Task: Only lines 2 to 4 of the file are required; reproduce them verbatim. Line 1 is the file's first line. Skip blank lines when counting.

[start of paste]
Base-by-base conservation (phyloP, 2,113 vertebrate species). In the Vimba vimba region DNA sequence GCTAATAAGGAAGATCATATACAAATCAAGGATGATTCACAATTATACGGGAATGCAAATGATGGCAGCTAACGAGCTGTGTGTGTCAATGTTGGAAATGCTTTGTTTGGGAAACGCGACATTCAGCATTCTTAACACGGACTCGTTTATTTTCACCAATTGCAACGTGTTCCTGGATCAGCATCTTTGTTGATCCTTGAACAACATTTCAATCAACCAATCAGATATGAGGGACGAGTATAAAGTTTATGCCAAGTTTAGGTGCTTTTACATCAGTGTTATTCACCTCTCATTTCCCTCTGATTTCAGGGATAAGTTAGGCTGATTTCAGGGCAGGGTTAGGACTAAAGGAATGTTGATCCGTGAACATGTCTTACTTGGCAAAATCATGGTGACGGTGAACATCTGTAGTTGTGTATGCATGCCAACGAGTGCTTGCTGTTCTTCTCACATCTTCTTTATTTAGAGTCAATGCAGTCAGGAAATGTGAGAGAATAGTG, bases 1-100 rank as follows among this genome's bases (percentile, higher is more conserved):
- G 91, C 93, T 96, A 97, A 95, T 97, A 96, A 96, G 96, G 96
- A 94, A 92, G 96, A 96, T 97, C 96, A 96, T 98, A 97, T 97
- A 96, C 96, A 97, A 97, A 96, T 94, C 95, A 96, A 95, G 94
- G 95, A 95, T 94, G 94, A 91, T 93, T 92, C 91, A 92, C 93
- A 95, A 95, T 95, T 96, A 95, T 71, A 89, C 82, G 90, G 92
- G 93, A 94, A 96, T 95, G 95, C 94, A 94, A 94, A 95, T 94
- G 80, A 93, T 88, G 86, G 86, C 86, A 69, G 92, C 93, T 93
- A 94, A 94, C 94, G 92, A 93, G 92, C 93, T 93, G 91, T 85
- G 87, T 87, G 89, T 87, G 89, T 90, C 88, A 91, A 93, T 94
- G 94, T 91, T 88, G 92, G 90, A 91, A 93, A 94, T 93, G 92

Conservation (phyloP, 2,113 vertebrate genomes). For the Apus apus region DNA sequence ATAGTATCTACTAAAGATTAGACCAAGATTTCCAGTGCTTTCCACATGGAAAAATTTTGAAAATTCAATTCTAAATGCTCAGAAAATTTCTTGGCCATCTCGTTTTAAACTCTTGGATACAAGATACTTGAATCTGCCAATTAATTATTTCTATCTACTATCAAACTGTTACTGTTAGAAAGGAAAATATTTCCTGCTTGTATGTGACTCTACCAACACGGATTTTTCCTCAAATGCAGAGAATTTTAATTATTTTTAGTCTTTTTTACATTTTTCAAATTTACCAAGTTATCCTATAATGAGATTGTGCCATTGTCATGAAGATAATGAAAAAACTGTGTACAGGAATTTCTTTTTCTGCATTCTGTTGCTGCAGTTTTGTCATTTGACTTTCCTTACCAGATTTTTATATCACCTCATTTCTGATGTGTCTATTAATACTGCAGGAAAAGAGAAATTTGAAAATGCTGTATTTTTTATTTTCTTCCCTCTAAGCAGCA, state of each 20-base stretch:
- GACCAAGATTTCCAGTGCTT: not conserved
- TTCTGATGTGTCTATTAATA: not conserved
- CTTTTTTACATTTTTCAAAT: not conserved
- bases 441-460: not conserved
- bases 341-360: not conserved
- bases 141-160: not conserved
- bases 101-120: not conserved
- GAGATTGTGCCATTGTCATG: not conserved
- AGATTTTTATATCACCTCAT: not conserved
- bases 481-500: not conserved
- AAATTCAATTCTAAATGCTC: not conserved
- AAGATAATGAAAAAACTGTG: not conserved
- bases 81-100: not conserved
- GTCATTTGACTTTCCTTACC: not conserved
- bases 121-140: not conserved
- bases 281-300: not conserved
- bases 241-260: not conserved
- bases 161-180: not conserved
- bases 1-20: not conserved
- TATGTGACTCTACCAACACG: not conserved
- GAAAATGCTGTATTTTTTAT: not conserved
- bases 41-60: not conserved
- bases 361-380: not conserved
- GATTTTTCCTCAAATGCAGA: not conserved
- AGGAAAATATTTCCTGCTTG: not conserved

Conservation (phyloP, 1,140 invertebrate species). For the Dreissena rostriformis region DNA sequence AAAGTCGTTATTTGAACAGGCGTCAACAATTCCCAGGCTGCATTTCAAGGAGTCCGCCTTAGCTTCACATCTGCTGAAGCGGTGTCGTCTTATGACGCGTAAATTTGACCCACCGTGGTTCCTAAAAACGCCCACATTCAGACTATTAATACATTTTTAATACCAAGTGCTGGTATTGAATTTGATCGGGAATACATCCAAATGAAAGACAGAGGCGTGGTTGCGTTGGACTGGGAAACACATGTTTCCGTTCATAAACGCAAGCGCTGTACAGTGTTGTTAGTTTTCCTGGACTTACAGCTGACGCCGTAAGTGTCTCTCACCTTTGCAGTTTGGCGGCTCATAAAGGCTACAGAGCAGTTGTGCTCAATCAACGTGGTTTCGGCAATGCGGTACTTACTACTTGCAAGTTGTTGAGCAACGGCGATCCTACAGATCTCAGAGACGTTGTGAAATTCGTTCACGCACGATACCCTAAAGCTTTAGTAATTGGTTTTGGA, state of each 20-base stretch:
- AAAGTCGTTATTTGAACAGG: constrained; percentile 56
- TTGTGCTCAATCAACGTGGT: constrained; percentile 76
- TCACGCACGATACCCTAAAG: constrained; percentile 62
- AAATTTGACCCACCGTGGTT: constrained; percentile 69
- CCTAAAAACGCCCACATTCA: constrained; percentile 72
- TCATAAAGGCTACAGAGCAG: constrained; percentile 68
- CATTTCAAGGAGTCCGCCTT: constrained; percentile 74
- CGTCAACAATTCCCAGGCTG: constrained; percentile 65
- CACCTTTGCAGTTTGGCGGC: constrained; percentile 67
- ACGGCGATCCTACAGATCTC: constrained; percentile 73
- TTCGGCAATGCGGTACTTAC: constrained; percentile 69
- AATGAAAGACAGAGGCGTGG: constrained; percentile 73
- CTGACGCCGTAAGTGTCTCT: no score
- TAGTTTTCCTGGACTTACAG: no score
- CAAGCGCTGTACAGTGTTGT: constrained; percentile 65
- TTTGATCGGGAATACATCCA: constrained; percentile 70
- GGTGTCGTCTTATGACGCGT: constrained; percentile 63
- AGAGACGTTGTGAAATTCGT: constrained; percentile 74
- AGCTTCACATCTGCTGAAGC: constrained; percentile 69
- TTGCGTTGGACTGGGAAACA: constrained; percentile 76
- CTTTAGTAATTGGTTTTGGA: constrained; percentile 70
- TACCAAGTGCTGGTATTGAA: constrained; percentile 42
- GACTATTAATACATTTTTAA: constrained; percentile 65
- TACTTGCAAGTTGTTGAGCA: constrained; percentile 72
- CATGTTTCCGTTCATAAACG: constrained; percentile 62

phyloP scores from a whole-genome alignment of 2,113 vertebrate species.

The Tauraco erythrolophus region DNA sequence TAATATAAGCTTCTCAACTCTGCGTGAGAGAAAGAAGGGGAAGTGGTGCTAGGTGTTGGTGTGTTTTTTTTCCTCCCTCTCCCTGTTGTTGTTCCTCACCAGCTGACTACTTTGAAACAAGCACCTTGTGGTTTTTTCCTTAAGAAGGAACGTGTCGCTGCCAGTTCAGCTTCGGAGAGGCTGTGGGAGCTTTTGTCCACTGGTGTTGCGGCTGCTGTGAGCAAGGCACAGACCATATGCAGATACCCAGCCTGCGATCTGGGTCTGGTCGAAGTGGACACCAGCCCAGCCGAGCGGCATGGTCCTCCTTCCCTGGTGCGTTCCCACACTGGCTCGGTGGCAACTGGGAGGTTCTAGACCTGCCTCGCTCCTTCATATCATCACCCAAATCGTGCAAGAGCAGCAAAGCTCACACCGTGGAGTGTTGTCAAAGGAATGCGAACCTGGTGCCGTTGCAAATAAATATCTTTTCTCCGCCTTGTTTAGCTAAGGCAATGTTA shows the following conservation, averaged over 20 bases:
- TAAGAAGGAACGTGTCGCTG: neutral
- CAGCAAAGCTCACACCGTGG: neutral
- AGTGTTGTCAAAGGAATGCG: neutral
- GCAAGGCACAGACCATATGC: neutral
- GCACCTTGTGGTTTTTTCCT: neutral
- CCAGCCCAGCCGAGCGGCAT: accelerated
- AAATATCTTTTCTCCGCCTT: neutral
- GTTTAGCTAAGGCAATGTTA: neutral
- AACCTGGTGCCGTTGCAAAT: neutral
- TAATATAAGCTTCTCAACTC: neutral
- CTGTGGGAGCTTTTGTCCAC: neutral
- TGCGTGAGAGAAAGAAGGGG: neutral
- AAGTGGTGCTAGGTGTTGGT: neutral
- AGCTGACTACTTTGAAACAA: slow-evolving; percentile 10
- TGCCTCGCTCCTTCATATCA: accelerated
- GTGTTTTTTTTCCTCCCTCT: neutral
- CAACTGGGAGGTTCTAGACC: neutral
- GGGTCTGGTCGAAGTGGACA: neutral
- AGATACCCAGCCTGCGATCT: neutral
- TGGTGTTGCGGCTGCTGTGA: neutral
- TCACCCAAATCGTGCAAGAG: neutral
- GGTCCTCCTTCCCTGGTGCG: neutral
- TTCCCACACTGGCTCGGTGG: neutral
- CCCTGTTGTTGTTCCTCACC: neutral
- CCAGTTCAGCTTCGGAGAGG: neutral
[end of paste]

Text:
- G 91, C 93, T 96, A 97, A 95, T 97, A 96, A 96, G 96, G 96
- A 94, A 92, G 96, A 96, T 97, C 96, A 96, T 98, A 97, T 97
- A 96, C 96, A 97, A 97, A 96, T 94, C 95, A 96, A 95, G 94